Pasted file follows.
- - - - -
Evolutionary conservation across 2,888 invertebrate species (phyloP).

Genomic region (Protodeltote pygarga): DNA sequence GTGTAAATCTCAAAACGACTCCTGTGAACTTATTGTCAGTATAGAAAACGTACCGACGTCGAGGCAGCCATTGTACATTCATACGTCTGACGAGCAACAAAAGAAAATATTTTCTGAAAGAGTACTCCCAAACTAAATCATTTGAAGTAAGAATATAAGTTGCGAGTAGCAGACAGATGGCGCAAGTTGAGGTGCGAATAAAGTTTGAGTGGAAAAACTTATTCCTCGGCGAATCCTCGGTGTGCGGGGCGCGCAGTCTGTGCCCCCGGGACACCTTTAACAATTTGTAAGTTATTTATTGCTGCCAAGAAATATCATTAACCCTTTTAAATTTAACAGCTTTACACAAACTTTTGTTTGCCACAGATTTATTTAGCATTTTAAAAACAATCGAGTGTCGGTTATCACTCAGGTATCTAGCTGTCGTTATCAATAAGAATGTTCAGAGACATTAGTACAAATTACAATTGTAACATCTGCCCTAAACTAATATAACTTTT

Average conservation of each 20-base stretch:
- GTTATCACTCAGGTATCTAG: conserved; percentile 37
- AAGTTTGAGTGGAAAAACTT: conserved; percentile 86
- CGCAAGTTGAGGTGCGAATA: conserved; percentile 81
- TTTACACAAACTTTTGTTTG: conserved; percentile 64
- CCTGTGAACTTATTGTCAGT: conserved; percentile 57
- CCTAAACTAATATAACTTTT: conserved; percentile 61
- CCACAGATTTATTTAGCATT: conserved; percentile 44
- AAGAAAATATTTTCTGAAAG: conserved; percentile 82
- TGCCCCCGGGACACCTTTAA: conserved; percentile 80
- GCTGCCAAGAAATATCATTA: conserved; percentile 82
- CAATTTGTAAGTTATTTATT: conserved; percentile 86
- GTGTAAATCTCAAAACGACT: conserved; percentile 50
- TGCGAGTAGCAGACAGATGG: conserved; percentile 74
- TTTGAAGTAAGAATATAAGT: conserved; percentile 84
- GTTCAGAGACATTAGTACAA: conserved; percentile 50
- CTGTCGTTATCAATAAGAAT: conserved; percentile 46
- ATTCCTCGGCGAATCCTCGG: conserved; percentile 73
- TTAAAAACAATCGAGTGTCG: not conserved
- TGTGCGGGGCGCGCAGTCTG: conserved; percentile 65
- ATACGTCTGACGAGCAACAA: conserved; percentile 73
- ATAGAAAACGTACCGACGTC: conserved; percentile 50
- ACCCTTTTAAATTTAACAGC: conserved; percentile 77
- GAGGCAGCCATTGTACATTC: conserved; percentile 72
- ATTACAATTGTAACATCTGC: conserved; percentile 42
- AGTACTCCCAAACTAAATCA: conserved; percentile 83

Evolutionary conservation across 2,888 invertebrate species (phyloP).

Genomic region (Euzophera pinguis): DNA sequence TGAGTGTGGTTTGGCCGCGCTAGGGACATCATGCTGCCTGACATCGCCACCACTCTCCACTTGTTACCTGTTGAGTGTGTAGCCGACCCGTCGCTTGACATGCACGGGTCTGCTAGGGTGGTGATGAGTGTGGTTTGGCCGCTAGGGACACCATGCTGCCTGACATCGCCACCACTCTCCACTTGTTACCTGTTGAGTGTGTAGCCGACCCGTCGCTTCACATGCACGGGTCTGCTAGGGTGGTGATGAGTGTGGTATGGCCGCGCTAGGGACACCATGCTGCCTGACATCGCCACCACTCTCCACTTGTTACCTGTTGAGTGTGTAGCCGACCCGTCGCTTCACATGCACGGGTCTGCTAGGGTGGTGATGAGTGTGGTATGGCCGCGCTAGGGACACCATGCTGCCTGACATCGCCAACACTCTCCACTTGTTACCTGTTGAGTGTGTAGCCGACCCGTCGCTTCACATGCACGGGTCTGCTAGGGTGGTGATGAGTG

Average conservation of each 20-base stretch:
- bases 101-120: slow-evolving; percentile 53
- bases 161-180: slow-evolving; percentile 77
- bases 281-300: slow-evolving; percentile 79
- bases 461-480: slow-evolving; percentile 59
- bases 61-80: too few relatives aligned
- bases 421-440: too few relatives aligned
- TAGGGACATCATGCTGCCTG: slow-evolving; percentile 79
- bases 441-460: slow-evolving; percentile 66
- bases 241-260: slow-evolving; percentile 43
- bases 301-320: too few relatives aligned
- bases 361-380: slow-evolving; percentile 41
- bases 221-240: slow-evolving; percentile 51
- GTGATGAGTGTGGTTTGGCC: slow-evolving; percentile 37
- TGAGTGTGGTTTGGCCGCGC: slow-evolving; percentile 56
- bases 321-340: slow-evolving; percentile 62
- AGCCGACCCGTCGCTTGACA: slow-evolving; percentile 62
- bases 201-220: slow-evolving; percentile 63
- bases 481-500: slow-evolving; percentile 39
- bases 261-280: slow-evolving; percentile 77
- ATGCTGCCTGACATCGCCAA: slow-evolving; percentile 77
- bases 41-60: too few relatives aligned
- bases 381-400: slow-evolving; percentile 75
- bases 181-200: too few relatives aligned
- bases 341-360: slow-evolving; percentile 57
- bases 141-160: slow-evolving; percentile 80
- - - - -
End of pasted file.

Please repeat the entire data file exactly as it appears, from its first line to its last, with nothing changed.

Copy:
Evolutionary conservation across 2,888 invertebrate species (phyloP).

Genomic region (Protodeltote pygarga): DNA sequence GTGTAAATCTCAAAACGACTCCTGTGAACTTATTGTCAGTATAGAAAACGTACCGACGTCGAGGCAGCCATTGTACATTCATACGTCTGACGAGCAACAAAAGAAAATATTTTCTGAAAGAGTACTCCCAAACTAAATCATTTGAAGTAAGAATATAAGTTGCGAGTAGCAGACAGATGGCGCAAGTTGAGGTGCGAATAAAGTTTGAGTGGAAAAACTTATTCCTCGGCGAATCCTCGGTGTGCGGGGCGCGCAGTCTGTGCCCCCGGGACACCTTTAACAATTTGTAAGTTATTTATTGCTGCCAAGAAATATCATTAACCCTTTTAAATTTAACAGCTTTACACAAACTTTTGTTTGCCACAGATTTATTTAGCATTTTAAAAACAATCGAGTGTCGGTTATCACTCAGGTATCTAGCTGTCGTTATCAATAAGAATGTTCAGAGACATTAGTACAAATTACAATTGTAACATCTGCCCTAAACTAATATAACTTTT

Average conservation of each 20-base stretch:
- GTTATCACTCAGGTATCTAG: conserved; percentile 37
- AAGTTTGAGTGGAAAAACTT: conserved; percentile 86
- CGCAAGTTGAGGTGCGAATA: conserved; percentile 81
- TTTACACAAACTTTTGTTTG: conserved; percentile 64
- CCTGTGAACTTATTGTCAGT: conserved; percentile 57
- CCTAAACTAATATAACTTTT: conserved; percentile 61
- CCACAGATTTATTTAGCATT: conserved; percentile 44
- AAGAAAATATTTTCTGAAAG: conserved; percentile 82
- TGCCCCCGGGACACCTTTAA: conserved; percentile 80
- GCTGCCAAGAAATATCATTA: conserved; percentile 82
- CAATTTGTAAGTTATTTATT: conserved; percentile 86
- GTGTAAATCTCAAAACGACT: conserved; percentile 50
- TGCGAGTAGCAGACAGATGG: conserved; percentile 74
- TTTGAAGTAAGAATATAAGT: conserved; percentile 84
- GTTCAGAGACATTAGTACAA: conserved; percentile 50
- CTGTCGTTATCAATAAGAAT: conserved; percentile 46
- ATTCCTCGGCGAATCCTCGG: conserved; percentile 73
- TTAAAAACAATCGAGTGTCG: not conserved
- TGTGCGGGGCGCGCAGTCTG: conserved; percentile 65
- ATACGTCTGACGAGCAACAA: conserved; percentile 73
- ATAGAAAACGTACCGACGTC: conserved; percentile 50
- ACCCTTTTAAATTTAACAGC: conserved; percentile 77
- GAGGCAGCCATTGTACATTC: conserved; percentile 72
- ATTACAATTGTAACATCTGC: conserved; percentile 42
- AGTACTCCCAAACTAAATCA: conserved; percentile 83

Evolutionary conservation across 2,888 invertebrate species (phyloP).

Genomic region (Euzophera pinguis): DNA sequence TGAGTGTGGTTTGGCCGCGCTAGGGACATCATGCTGCCTGACATCGCCACCACTCTCCACTTGTTACCTGTTGAGTGTGTAGCCGACCCGTCGCTTGACATGCACGGGTCTGCTAGGGTGGTGATGAGTGTGGTTTGGCCGCTAGGGACACCATGCTGCCTGACATCGCCACCACTCTCCACTTGTTACCTGTTGAGTGTGTAGCCGACCCGTCGCTTCACATGCACGGGTCTGCTAGGGTGGTGATGAGTGTGGTATGGCCGCGCTAGGGACACCATGCTGCCTGACATCGCCACCACTCTCCACTTGTTACCTGTTGAGTGTGTAGCCGACCCGTCGCTTCACATGCACGGGTCTGCTAGGGTGGTGATGAGTGTGGTATGGCCGCGCTAGGGACACCATGCTGCCTGACATCGCCAACACTCTCCACTTGTTACCTGTTGAGTGTGTAGCCGACCCGTCGCTTCACATGCACGGGTCTGCTAGGGTGGTGATGAGTG

Average conservation of each 20-base stretch:
- bases 101-120: slow-evolving; percentile 53
- bases 161-180: slow-evolving; percentile 77
- bases 281-300: slow-evolving; percentile 79
- bases 461-480: slow-evolving; percentile 59
- bases 61-80: too few relatives aligned
- bases 421-440: too few relatives aligned
- TAGGGACATCATGCTGCCTG: slow-evolving; percentile 79
- bases 441-460: slow-evolving; percentile 66
- bases 241-260: slow-evolving; percentile 43
- bases 301-320: too few relatives aligned
- bases 361-380: slow-evolving; percentile 41
- bases 221-240: slow-evolving; percentile 51
- GTGATGAGTGTGGTTTGGCC: slow-evolving; percentile 37
- TGAGTGTGGTTTGGCCGCGC: slow-evolving; percentile 56
- bases 321-340: slow-evolving; percentile 62
- AGCCGACCCGTCGCTTGACA: slow-evolving; percentile 62
- bases 201-220: slow-evolving; percentile 63
- bases 481-500: slow-evolving; percentile 39
- bases 261-280: slow-evolving; percentile 77
- ATGCTGCCTGACATCGCCAA: slow-evolving; percentile 77
- bases 41-60: too few relatives aligned
- bases 381-400: slow-evolving; percentile 75
- bases 181-200: too few relatives aligned
- bases 341-360: slow-evolving; percentile 57
- bases 141-160: slow-evolving; percentile 80